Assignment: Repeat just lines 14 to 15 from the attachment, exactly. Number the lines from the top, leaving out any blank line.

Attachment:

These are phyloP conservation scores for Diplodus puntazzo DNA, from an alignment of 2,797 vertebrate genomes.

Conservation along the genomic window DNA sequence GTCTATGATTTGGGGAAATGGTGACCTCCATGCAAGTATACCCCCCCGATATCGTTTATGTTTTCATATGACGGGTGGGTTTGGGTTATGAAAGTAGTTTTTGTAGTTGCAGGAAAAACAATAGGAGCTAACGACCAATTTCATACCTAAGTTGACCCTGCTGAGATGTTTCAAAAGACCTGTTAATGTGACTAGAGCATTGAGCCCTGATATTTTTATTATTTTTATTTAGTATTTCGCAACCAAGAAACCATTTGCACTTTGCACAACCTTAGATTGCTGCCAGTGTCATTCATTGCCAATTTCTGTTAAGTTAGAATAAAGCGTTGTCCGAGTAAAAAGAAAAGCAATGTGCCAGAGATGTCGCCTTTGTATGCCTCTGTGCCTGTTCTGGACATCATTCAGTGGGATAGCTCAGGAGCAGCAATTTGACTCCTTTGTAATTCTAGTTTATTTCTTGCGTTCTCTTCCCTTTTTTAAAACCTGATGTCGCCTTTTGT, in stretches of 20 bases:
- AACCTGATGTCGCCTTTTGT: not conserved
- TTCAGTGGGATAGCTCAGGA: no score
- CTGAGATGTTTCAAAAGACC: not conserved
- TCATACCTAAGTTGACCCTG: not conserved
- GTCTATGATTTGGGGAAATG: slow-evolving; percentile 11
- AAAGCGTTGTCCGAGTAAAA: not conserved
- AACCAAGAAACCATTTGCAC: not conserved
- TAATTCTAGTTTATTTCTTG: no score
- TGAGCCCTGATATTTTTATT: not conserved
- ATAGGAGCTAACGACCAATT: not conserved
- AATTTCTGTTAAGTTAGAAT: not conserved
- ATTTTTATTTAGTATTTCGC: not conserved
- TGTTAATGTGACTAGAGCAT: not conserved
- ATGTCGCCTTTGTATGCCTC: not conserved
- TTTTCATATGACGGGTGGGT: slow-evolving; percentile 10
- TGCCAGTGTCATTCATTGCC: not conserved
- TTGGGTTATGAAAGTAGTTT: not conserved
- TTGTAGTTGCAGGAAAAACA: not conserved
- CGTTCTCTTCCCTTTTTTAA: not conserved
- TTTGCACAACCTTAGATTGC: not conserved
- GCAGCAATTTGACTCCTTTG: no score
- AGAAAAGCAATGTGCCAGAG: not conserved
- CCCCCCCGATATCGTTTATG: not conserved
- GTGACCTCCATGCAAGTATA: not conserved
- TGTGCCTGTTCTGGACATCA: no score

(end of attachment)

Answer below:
- ATTTTTATTTAGTATTTCGC: not conserved
- TGTTAATGTGACTAGAGCAT: not conserved